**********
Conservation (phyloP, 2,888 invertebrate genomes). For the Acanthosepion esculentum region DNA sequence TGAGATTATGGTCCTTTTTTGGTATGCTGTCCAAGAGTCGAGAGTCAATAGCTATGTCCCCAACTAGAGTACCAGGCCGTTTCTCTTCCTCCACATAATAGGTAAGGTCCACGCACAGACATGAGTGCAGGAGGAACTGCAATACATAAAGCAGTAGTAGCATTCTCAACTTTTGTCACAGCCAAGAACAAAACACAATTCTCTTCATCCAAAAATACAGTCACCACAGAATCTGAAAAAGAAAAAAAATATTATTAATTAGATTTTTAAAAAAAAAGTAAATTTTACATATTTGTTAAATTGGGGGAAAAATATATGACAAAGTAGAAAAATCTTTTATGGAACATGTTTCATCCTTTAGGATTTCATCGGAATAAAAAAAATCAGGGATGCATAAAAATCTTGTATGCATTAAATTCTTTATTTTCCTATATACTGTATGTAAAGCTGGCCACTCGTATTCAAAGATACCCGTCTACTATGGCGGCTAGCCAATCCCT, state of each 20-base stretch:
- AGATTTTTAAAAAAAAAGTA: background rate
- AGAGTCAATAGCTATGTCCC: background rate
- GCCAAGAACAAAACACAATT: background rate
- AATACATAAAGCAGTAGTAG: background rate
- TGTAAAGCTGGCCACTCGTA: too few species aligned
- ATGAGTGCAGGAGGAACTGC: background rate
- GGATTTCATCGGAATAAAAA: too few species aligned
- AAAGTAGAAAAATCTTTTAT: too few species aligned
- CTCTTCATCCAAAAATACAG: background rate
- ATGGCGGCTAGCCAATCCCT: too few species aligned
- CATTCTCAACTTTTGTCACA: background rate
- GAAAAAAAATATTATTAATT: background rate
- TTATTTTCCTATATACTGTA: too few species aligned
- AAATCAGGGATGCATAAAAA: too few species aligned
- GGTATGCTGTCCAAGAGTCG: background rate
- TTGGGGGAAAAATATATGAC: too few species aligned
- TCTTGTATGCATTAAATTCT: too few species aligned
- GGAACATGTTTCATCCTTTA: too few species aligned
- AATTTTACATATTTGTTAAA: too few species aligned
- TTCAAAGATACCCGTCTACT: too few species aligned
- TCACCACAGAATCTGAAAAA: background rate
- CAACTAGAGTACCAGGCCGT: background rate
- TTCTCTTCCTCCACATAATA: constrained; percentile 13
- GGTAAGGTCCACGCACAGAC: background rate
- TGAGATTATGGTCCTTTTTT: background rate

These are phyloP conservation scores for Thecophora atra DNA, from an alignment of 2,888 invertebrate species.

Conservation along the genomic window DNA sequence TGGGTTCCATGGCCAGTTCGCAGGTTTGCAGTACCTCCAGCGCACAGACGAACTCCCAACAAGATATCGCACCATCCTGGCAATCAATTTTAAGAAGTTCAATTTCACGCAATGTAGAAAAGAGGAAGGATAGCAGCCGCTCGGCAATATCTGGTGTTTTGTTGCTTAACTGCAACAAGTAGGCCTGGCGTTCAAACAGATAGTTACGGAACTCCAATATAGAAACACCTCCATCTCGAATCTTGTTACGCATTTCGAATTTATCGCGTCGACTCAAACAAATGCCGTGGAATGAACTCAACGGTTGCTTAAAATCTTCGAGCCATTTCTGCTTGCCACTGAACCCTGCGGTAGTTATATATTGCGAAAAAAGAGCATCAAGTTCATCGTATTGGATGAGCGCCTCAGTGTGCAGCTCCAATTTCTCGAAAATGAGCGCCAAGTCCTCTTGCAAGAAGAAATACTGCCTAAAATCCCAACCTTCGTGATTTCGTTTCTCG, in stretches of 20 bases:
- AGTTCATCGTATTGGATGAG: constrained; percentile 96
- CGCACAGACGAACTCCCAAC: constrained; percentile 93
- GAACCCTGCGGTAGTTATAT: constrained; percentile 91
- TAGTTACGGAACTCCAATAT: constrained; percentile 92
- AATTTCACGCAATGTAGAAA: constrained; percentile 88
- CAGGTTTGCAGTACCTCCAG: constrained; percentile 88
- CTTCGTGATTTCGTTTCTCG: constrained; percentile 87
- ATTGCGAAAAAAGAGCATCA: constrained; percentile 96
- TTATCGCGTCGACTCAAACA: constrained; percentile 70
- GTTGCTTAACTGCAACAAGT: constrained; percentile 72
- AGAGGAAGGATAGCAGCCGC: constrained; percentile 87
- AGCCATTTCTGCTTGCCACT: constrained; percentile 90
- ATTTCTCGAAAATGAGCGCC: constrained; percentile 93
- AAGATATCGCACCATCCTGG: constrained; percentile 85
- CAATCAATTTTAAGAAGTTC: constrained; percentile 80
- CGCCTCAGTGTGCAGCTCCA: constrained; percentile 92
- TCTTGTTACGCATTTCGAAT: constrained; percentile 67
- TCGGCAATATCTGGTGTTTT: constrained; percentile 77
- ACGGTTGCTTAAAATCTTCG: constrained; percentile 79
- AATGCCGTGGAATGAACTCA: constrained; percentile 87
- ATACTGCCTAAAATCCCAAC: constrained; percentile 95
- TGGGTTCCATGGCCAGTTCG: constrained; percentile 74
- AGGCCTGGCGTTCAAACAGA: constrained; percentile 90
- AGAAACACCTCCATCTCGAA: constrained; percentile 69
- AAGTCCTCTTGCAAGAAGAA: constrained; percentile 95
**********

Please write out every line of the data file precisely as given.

Conservation (phyloP, 2,888 invertebrate genomes). For the Acanthosepion esculentum region DNA sequence TGAGATTATGGTCCTTTTTTGGTATGCTGTCCAAGAGTCGAGAGTCAATAGCTATGTCCCCAACTAGAGTACCAGGCCGTTTCTCTTCCTCCACATAATAGGTAAGGTCCACGCACAGACATGAGTGCAGGAGGAACTGCAATACATAAAGCAGTAGTAGCATTCTCAACTTTTGTCACAGCCAAGAACAAAACACAATTCTCTTCATCCAAAAATACAGTCACCACAGAATCTGAAAAAGAAAAAAAATATTATTAATTAGATTTTTAAAAAAAAAGTAAATTTTACATATTTGTTAAATTGGGGGAAAAATATATGACAAAGTAGAAAAATCTTTTATGGAACATGTTTCATCCTTTAGGATTTCATCGGAATAAAAAAAATCAGGGATGCATAAAAATCTTGTATGCATTAAATTCTTTATTTTCCTATATACTGTATGTAAAGCTGGCCACTCGTATTCAAAGATACCCGTCTACTATGGCGGCTAGCCAATCCCT, state of each 20-base stretch:
- AGATTTTTAAAAAAAAAGTA: background rate
- AGAGTCAATAGCTATGTCCC: background rate
- GCCAAGAACAAAACACAATT: background rate
- AATACATAAAGCAGTAGTAG: background rate
- TGTAAAGCTGGCCACTCGTA: too few species aligned
- ATGAGTGCAGGAGGAACTGC: background rate
- GGATTTCATCGGAATAAAAA: too few species aligned
- AAAGTAGAAAAATCTTTTAT: too few species aligned
- CTCTTCATCCAAAAATACAG: background rate
- ATGGCGGCTAGCCAATCCCT: too few species aligned
- CATTCTCAACTTTTGTCACA: background rate
- GAAAAAAAATATTATTAATT: background rate
- TTATTTTCCTATATACTGTA: too few species aligned
- AAATCAGGGATGCATAAAAA: too few species aligned
- GGTATGCTGTCCAAGAGTCG: background rate
- TTGGGGGAAAAATATATGAC: too few species aligned
- TCTTGTATGCATTAAATTCT: too few species aligned
- GGAACATGTTTCATCCTTTA: too few species aligned
- AATTTTACATATTTGTTAAA: too few species aligned
- TTCAAAGATACCCGTCTACT: too few species aligned
- TCACCACAGAATCTGAAAAA: background rate
- CAACTAGAGTACCAGGCCGT: background rate
- TTCTCTTCCTCCACATAATA: constrained; percentile 13
- GGTAAGGTCCACGCACAGAC: background rate
- TGAGATTATGGTCCTTTTTT: background rate

These are phyloP conservation scores for Thecophora atra DNA, from an alignment of 2,888 invertebrate species.

Conservation along the genomic window DNA sequence TGGGTTCCATGGCCAGTTCGCAGGTTTGCAGTACCTCCAGCGCACAGACGAACTCCCAACAAGATATCGCACCATCCTGGCAATCAATTTTAAGAAGTTCAATTTCACGCAATGTAGAAAAGAGGAAGGATAGCAGCCGCTCGGCAATATCTGGTGTTTTGTTGCTTAACTGCAACAAGTAGGCCTGGCGTTCAAACAGATAGTTACGGAACTCCAATATAGAAACACCTCCATCTCGAATCTTGTTACGCATTTCGAATTTATCGCGTCGACTCAAACAAATGCCGTGGAATGAACTCAACGGTTGCTTAAAATCTTCGAGCCATTTCTGCTTGCCACTGAACCCTGCGGTAGTTATATATTGCGAAAAAAGAGCATCAAGTTCATCGTATTGGATGAGCGCCTCAGTGTGCAGCTCCAATTTCTCGAAAATGAGCGCCAAGTCCTCTTGCAAGAAGAAATACTGCCTAAAATCCCAACCTTCGTGATTTCGTTTCTCG, in stretches of 20 bases:
- AGTTCATCGTATTGGATGAG: constrained; percentile 96
- CGCACAGACGAACTCCCAAC: constrained; percentile 93
- GAACCCTGCGGTAGTTATAT: constrained; percentile 91
- TAGTTACGGAACTCCAATAT: constrained; percentile 92
- AATTTCACGCAATGTAGAAA: constrained; percentile 88
- CAGGTTTGCAGTACCTCCAG: constrained; percentile 88
- CTTCGTGATTTCGTTTCTCG: constrained; percentile 87
- ATTGCGAAAAAAGAGCATCA: constrained; percentile 96
- TTATCGCGTCGACTCAAACA: constrained; percentile 70
- GTTGCTTAACTGCAACAAGT: constrained; percentile 72
- AGAGGAAGGATAGCAGCCGC: constrained; percentile 87
- AGCCATTTCTGCTTGCCACT: constrained; percentile 90
- ATTTCTCGAAAATGAGCGCC: constrained; percentile 93
- AAGATATCGCACCATCCTGG: constrained; percentile 85
- CAATCAATTTTAAGAAGTTC: constrained; percentile 80
- CGCCTCAGTGTGCAGCTCCA: constrained; percentile 92
- TCTTGTTACGCATTTCGAAT: constrained; percentile 67
- TCGGCAATATCTGGTGTTTT: constrained; percentile 77
- ACGGTTGCTTAAAATCTTCG: constrained; percentile 79
- AATGCCGTGGAATGAACTCA: constrained; percentile 87
- ATACTGCCTAAAATCCCAAC: constrained; percentile 95
- TGGGTTCCATGGCCAGTTCG: constrained; percentile 74
- AGGCCTGGCGTTCAAACAGA: constrained; percentile 90
- AGAAACACCTCCATCTCGAA: constrained; percentile 69
- AAGTCCTCTTGCAAGAAGAA: constrained; percentile 95